A quantum walk simulation of extra dimensions with warped geometry

We investigate the properties of a quantum walk which can simulate
the behavior of a spin $1/2$ particle in a model with an ordinary
spatial dimension, and one extra dimension with warped geometry between
two branes. Such a setup constitutes a $1+1$ dimensional version
of the Randall-Sundrum model, which plays an important role in high
energy physics. In the continuum spacetime limit, the quantum walk
reproduces the Dirac equation corresponding to the model, which allows
to anticipate some of the properties that can be reproduced by the
quantum walk. In particular, we observe that the probability distribution
becomes, at large time steps, concentrated near the "low
energy" brane, and can be approximated as the lowest
eigenstate of the continuum Hamiltonian that is compatible with the
symmetries of the model. In this way, we obtain a localization effect
whose strength is controlled by a warp coefficient. In other
words, here localization arises from the geometry of the model, at
variance with the usual effect that is originated from random irregularities,
as in Anderson localization. In summary, we establish an interesting
correspondence between a high energy physics model and localization
in quantum walks.

On the deceleration of Fanaroff-Riley Class I jets: mass loading of magnetized jets by stellar winds.

In this paper, we present steady-state relativistic magnetohydrodynamic simulations that include a mass-load term to study the process of jet deceleration. The mass load mimics the injection of a proton–electron plasma from stellar winds within the host galaxy into initially pair plasma jets, with mean stellar mass-losses ranging from $10^{-14}$ to $10^{-9}\,{M_\odot\,yr^{-1}}$. The spatial jet evolution covers ∼ 500pc from jet injection in the grid at 10 pc from the jet nozzle. Our simulations use a relativistic gas equation of state and a pressure profile for the ambient medium. We compare these simulations with previous dynamical simulations of relativistic, non-magnetized jets. Our results show that toroidal magnetic fields can prevent fast jet expansion and the subsequent embedding of further stars via magnetic tension. In this sense, magnetic fields avoid a runaway deceleration process. Furthermore, when the mass load is large enough to increase the jet density and produce fast, differential jet expansion, the conversion of magnetic energy flux into kinetic energy flux (i.e. magnetic acceleration), helps to delay the deceleration process with respect to non-magnetized jets. We conclude that the typical stellar population in elliptical galaxies cannot explain jet deceleration in classical Fanaroff–Riley type I radio galaxies. However, we observe a significant change in the jet composition, thermodynamical parameters, and energy dissipation along its evolution, even for moderate values of the mass load.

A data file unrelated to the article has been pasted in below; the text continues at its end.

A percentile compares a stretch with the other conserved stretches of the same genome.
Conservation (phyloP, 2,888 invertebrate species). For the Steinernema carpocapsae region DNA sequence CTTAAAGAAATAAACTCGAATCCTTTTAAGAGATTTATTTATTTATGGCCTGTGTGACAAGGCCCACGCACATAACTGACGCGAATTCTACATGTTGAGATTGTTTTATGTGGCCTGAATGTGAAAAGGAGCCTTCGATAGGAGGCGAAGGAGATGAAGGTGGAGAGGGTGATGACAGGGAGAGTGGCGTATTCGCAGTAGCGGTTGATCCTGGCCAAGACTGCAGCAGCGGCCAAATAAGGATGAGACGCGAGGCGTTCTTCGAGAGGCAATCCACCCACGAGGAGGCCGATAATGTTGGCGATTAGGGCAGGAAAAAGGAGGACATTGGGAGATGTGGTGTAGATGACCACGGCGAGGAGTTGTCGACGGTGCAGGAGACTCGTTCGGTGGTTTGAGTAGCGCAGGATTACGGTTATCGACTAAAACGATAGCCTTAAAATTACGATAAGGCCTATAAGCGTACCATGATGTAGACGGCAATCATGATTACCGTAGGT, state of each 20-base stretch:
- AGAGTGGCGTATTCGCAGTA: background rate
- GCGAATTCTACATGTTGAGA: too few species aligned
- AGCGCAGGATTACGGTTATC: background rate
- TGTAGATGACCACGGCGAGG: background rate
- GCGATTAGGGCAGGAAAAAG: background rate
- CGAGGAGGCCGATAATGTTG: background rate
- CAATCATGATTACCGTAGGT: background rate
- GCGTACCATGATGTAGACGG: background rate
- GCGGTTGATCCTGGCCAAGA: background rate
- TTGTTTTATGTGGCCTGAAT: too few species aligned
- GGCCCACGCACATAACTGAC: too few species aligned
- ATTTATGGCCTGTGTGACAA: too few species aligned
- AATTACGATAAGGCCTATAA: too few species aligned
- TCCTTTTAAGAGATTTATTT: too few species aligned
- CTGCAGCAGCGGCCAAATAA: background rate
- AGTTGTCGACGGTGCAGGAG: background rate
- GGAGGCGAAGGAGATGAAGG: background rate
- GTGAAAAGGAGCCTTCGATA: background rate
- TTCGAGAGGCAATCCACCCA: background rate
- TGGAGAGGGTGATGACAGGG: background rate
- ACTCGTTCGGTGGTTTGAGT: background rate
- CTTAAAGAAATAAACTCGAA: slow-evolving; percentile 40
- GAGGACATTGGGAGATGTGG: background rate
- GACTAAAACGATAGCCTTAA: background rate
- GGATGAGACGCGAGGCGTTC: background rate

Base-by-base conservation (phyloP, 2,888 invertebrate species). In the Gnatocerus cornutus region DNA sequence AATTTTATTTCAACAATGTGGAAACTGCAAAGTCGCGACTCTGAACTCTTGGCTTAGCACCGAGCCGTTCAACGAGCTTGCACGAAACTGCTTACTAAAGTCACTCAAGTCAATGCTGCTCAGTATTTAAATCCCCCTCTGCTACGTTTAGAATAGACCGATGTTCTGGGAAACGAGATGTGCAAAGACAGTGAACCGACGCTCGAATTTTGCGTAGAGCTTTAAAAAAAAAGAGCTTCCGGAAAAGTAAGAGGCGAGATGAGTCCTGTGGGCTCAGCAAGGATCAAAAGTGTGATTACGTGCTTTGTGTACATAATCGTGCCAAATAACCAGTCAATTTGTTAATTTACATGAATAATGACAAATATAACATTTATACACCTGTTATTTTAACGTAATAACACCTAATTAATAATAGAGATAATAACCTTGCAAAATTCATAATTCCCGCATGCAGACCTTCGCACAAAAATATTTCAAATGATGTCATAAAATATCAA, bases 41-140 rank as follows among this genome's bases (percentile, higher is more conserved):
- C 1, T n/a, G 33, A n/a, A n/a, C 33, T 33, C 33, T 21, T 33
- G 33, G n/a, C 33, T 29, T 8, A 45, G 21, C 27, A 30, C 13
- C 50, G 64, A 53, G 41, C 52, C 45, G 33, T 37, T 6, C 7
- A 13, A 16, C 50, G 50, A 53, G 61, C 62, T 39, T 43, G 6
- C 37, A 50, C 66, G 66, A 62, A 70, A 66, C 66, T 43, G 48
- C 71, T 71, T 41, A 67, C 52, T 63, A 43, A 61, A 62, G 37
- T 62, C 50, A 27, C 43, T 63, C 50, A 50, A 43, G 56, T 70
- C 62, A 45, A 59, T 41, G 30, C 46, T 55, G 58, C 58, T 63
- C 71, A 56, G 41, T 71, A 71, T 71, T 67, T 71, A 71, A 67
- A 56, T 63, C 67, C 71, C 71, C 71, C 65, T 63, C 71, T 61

Prethermalization of quantum systems interacting with non-equilibrium environments

The usual paradigm of open quantum systems falls short when the environment is actually coupled to additional fields or components that drive it out of equilibrium. Here we explore the simplest such scenario, by considering a two level system coupled to a first thermal reservoir that in turn couples to a second thermal bath at a different temperature. We derive a master equation description for the system and show that, in this situation, the dynamics can be especially rich. In particular, we observe prethermalization, a transitory phenomenon in which the system initially approaches thermal equilibrium with respect to the first reservoir, but after a longer time converges to the thermal state dictated by the temperature of the second environment. Using analytical arguments and numerical simulations, we analyze the occurrence of this phenomenon, and how it depends on temperatures and coupling strengths. The phenomenology gets even richer if the system is placed between two such non-equilibrium environments. In this case, the energy current through the system may exhibit transient features and even switch direction, before the system eventually reaches a non-equilibrium steady state.

Quantum simulation of quantum relativistic diffusion via quantum walks

Two models are first presented, of one-dimensional discrete-time quantum walk (DTQW) with temporal noise on the internal degree of freedom (i.e., the coin): (i) a model with both a coin-flip and a phase-flip channel, and (ii) a model with random coin unitaries. It is then shown that both these models admit a common limit in the spacetime continuum, namely, a Lindblad equation with Dirac-fermion Hamiltonian part and, as Lindblad jumps, a chirality flip and a chirality-dependent phase flip, which are two of the three standard error channels for a two-level quantum system. This, as one may call it, Dirac Lindblad equation, provides a model of quantum relativistic spatial diffusion, which is evidenced both analytically and numerically. This model of spatial diffusion has the intriguing specificity of making sense only with original unitary models which are relativistic in the sense that they have chirality, on which the noise is introduced: The diffusion arises via the by-construction (quantum) coupling of chirality to the position. For a particle with vanishing mass, the model of quantum relativistic diffusion introduced in the present work, reduces to the well-known telegraph equation, which yields propagation at short times, diffusion at long times, and exhibits no quantumness. Finally, the results are extended to temporal noises which depend smoothly on position.